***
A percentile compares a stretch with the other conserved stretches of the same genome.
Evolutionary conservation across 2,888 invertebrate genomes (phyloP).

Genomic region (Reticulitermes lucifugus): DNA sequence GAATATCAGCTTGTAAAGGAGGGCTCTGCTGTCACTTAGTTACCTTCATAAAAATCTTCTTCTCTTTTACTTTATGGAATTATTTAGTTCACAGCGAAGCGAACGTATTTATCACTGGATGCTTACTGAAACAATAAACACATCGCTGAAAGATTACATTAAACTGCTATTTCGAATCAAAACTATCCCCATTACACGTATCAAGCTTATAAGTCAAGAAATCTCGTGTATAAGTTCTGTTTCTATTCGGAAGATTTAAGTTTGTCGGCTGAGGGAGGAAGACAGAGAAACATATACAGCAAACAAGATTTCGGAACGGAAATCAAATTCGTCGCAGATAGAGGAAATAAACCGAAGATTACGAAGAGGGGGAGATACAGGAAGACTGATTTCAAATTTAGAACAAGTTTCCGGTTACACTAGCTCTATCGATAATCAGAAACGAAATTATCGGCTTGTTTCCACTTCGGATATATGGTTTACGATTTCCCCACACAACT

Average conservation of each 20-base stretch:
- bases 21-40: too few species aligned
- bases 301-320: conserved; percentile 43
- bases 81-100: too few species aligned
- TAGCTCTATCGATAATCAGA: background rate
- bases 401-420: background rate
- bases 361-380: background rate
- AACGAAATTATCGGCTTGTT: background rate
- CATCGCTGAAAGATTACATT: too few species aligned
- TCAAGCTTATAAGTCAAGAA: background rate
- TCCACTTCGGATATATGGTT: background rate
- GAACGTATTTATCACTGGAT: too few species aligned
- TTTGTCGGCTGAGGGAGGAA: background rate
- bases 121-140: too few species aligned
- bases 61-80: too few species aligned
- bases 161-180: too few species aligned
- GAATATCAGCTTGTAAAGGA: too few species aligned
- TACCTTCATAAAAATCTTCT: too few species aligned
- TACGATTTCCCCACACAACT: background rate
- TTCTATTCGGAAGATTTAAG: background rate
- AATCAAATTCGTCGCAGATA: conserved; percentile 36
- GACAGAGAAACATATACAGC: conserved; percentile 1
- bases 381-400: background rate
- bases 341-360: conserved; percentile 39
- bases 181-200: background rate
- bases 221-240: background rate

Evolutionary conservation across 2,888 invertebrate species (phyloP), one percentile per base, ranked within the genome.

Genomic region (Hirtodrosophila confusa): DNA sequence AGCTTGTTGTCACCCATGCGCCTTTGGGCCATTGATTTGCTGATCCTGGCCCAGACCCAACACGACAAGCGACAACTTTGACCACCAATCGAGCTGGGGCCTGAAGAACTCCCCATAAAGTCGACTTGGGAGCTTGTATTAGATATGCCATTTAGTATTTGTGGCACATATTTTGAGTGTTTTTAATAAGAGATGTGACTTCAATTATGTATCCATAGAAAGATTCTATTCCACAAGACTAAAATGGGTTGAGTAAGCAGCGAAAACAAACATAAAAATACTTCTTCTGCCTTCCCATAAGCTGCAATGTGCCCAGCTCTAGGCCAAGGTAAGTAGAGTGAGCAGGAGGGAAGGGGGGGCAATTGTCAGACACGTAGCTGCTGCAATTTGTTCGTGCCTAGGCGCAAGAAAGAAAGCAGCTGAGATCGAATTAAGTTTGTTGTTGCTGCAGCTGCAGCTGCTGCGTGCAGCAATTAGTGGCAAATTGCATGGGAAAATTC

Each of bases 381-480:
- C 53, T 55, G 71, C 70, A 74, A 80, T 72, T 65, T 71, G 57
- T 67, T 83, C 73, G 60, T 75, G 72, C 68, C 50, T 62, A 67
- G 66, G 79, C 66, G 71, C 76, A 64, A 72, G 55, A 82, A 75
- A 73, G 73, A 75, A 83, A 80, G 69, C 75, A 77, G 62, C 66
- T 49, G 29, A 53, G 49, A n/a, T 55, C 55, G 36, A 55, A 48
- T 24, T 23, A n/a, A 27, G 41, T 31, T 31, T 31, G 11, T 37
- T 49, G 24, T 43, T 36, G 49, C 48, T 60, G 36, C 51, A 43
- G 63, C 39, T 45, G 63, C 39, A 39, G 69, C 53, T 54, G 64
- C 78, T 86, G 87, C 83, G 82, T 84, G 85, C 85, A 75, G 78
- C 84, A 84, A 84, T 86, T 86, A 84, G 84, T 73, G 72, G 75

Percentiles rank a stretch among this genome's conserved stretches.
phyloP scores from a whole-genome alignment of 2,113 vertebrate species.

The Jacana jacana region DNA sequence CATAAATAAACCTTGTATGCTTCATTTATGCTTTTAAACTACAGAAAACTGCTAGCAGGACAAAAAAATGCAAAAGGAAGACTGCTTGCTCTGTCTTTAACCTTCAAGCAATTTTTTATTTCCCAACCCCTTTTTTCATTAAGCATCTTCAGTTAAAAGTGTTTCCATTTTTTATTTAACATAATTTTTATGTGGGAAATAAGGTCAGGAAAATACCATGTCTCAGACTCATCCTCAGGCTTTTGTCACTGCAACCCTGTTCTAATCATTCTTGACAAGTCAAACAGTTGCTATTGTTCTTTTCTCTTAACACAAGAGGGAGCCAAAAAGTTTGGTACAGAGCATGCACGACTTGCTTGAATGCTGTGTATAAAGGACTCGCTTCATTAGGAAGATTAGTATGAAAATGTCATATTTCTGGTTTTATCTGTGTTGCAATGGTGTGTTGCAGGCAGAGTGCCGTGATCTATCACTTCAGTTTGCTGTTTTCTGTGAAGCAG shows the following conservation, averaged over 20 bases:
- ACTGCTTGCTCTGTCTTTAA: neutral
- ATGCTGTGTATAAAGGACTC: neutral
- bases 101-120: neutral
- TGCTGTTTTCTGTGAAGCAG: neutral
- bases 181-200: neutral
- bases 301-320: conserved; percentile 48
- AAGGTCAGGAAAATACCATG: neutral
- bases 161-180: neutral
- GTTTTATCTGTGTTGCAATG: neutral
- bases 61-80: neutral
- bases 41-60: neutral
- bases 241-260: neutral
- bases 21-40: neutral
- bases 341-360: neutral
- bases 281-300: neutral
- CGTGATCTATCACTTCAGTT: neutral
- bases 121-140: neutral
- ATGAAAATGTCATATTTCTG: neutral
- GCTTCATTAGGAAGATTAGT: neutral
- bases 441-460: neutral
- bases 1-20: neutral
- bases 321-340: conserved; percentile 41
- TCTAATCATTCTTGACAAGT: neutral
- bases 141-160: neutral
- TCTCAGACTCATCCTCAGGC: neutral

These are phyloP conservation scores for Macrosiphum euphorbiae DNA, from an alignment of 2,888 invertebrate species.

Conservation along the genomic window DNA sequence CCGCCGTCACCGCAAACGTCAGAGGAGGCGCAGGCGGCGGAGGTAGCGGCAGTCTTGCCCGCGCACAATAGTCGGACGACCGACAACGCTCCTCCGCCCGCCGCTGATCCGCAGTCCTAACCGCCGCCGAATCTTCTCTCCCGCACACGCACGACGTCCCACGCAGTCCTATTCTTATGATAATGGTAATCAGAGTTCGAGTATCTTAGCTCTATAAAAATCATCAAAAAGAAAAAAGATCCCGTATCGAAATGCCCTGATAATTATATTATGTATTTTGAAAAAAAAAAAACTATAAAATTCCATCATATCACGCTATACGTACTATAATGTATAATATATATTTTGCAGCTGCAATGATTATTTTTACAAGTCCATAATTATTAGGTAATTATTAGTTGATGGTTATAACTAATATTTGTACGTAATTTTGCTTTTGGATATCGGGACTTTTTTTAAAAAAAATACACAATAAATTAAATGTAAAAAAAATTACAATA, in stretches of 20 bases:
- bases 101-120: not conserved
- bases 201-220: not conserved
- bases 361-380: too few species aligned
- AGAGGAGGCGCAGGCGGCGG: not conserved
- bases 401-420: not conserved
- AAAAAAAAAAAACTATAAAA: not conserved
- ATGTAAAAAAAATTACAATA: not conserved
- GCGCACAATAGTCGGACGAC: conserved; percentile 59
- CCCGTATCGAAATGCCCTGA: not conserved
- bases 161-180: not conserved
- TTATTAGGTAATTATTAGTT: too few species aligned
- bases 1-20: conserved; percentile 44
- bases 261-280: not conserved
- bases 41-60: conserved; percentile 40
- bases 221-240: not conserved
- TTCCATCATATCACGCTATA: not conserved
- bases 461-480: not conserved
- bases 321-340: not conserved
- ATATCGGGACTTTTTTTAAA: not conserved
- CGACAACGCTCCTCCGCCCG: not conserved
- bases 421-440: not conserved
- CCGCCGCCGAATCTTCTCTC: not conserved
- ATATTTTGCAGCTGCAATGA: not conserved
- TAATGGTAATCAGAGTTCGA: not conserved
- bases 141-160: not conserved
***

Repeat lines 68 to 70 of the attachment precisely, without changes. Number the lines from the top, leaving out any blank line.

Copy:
- TCTAATCATTCTTGACAAGT: neutral
- bases 141-160: neutral
- TCTCAGACTCATCCTCAGGC: neutral